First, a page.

I flew out alone the night before race day and stepped off the plane in Colorado Springs into darkness with the Rockies 20 miles to the west.  A distant black backdrop reaching to the skies before me.  The only perception that there are distant mountains to the west at night is the black backdrop void of stars that otherwise wildly illuminate overhead on the rest of the horizon.  I am used to the 3 or 4 thousand foot mountains in the Northeast that rise as comparative “hills” to these “mountains” reaching four to five times that.  The exit to the airport sets me out upon a highway that is oddly flat as if I had landed in Kansas.  Am I actually in Colorado?  I drive 20 minutes and the road stays flat.  Little do I know that the topography of these mountains dictates that they were formed millions of years ago in a region otherwise flat, uplifting rock, glaciers, gravel, boulders and soil literally MILES into the sky.  I reach the foothills of the Rockies where Chris and his crew have rented a nice mountain home precipitously perched amongst the cliffs and ravines of the 8 or 9 thousand foot ‘base’ of the race course.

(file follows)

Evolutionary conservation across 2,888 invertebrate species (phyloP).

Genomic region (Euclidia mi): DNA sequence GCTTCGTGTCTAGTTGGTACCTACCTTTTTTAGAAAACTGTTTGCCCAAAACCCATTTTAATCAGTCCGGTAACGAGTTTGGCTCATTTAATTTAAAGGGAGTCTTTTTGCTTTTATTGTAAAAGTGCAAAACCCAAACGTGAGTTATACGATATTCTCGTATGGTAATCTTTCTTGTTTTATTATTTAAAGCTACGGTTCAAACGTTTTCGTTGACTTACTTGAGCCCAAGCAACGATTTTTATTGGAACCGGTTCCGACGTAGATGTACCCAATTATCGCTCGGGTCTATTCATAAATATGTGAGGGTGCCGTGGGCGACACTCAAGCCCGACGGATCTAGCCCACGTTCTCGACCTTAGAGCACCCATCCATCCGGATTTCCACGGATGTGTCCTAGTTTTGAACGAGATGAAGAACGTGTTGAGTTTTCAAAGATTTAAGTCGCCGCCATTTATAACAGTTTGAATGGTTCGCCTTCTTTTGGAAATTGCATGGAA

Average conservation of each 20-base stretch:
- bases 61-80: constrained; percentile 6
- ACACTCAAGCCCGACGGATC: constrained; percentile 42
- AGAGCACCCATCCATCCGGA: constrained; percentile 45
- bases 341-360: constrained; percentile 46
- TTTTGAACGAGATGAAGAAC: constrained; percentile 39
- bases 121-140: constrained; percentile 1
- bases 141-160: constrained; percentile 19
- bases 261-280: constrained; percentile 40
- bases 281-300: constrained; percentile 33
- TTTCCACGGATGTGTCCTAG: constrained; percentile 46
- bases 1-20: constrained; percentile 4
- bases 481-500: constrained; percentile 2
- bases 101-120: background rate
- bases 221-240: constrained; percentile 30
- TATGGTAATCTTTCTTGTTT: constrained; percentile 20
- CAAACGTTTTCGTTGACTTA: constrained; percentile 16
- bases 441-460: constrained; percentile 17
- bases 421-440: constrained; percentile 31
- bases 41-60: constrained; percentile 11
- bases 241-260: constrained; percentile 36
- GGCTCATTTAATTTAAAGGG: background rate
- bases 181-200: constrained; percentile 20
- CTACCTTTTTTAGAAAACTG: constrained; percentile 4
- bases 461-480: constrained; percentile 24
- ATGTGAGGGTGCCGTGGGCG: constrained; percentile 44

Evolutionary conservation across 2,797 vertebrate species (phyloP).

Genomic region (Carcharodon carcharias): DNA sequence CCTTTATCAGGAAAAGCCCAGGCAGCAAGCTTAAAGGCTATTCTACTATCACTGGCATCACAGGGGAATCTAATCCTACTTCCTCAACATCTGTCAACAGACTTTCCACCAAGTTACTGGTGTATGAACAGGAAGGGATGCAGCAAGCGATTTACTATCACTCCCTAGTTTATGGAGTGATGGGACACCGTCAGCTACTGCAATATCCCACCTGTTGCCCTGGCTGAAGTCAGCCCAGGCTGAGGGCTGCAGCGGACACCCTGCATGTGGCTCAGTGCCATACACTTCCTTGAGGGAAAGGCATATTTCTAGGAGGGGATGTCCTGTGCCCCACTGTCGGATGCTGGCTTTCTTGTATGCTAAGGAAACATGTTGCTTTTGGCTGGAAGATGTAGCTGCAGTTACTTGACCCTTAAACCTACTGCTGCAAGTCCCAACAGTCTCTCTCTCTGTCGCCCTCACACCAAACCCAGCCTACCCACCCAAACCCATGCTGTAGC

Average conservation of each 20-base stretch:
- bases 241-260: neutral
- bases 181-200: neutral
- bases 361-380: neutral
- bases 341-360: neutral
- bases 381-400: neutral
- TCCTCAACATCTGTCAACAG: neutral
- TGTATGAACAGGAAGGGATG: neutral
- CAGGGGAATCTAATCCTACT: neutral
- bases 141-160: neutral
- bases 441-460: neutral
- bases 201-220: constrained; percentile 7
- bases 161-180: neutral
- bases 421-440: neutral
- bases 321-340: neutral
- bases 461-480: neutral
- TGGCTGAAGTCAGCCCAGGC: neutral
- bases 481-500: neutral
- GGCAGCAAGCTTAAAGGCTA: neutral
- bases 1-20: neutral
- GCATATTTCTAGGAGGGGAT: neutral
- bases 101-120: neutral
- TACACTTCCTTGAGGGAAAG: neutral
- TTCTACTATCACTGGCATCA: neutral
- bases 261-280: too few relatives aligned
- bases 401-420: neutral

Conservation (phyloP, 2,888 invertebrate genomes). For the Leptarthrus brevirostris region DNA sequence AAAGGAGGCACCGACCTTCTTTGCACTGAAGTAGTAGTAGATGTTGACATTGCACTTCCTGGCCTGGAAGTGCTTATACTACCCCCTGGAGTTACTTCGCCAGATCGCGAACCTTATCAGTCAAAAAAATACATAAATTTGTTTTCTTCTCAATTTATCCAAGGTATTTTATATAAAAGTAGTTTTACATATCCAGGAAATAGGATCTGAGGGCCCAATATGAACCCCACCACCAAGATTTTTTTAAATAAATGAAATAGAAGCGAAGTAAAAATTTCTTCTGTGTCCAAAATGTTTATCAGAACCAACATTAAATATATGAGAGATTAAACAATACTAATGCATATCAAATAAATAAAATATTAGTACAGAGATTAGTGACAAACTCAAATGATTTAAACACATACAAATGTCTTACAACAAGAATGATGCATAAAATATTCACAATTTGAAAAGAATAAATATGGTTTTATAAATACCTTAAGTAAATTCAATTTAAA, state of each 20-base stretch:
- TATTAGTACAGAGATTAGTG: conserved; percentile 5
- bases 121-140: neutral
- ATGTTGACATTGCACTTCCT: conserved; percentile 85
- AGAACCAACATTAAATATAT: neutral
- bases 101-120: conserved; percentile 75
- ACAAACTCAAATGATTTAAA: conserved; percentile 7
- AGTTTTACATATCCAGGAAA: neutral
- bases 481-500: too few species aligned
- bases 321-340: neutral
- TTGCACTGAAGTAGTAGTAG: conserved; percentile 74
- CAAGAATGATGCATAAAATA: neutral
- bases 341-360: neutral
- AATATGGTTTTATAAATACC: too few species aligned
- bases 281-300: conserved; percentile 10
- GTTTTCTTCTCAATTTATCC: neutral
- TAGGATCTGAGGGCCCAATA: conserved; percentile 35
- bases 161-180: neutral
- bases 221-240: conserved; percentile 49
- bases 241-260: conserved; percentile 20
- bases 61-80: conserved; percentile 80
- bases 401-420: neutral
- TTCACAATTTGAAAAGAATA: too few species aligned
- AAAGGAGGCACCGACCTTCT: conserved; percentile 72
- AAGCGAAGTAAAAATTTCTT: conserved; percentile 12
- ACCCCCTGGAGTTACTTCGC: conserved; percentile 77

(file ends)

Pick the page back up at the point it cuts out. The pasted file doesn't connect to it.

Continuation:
I get to ‘base camp’ and there’s no partying shenanigans.  The house is quiet and all are sleeping.  Missing a turn the next day doesn’t mean pea gravel like I’m used to.  It means hurdling thousands of feet over a roadside cliff unguarded by railings or run off fencing.  Sleep indeed.  I hit the sack around midnight.  The schedule is that the racers leave the house at 3:00 am and travel the 3 miles to the makeshift pits to set up their bikes for the formidable task at hand.  I go a couple hours later and when I get there I am fascinated by the menagerie of motorcycles and pit trucks scattered throughout the woods at the base of the mountain.  What appears to be organized confusion is evident everywhere.  There is clearly a learning curve to this experience and as everyone else scampers about with purpose I stumble around lost in the crowd without a real goal other than satisfaction of curiosity.  I rationalize my wandering aimlessly as inexperience compounded by oxygen deprivation.  I had awoken 10 times through the night gasping for air as oxygen levels are low and southerners like me take weeks to adjust.  Scattered about the makeshift pits are porta potties, generators, trucks, campers, spectators, bikes plugged into tire warmers, cars with greasy men perched above and below adjustments camber and preload.  There are burrito vendors and tire manufacturers and race officials all with laser focus to their particular task at hand.  Me, I have no idea what to do or where to go.  I am dizzy.  People yell and scream as my head spins.  I stumble over a pine cone.  Others dart about looking for support staff or an 11 millimeter socket.  Race officials rush to and fro bullhorns blasting announcements amidst a plethora of motorcycles and riders.  I am told we are currently at 9,000 feet above sea level and the air is noticeably thin.  A short walk brings breathless gasps.  Someone tells me the mountain road (race course) closes to non-racers at 7:30 a.m.  I look at my watch and it says 7:28.  “After 7:30 – no one on the course” blares from a crackly speaker in the pits.  After this, you are frozen wherever you are on the mountain; summit, pits, or somewhere in between on the 12.4 miles of blacktop ribbon and 5,000 vertical feet that connect the two.  An official announces it was 20 degrees at the top at 3:00 a.m.  A thirty degree difference top to bottom.  The 5,000 feet of elevation that separates start from finish makes huge differences in temps, weather condition, attitudes, mental focus, and the price of coffee.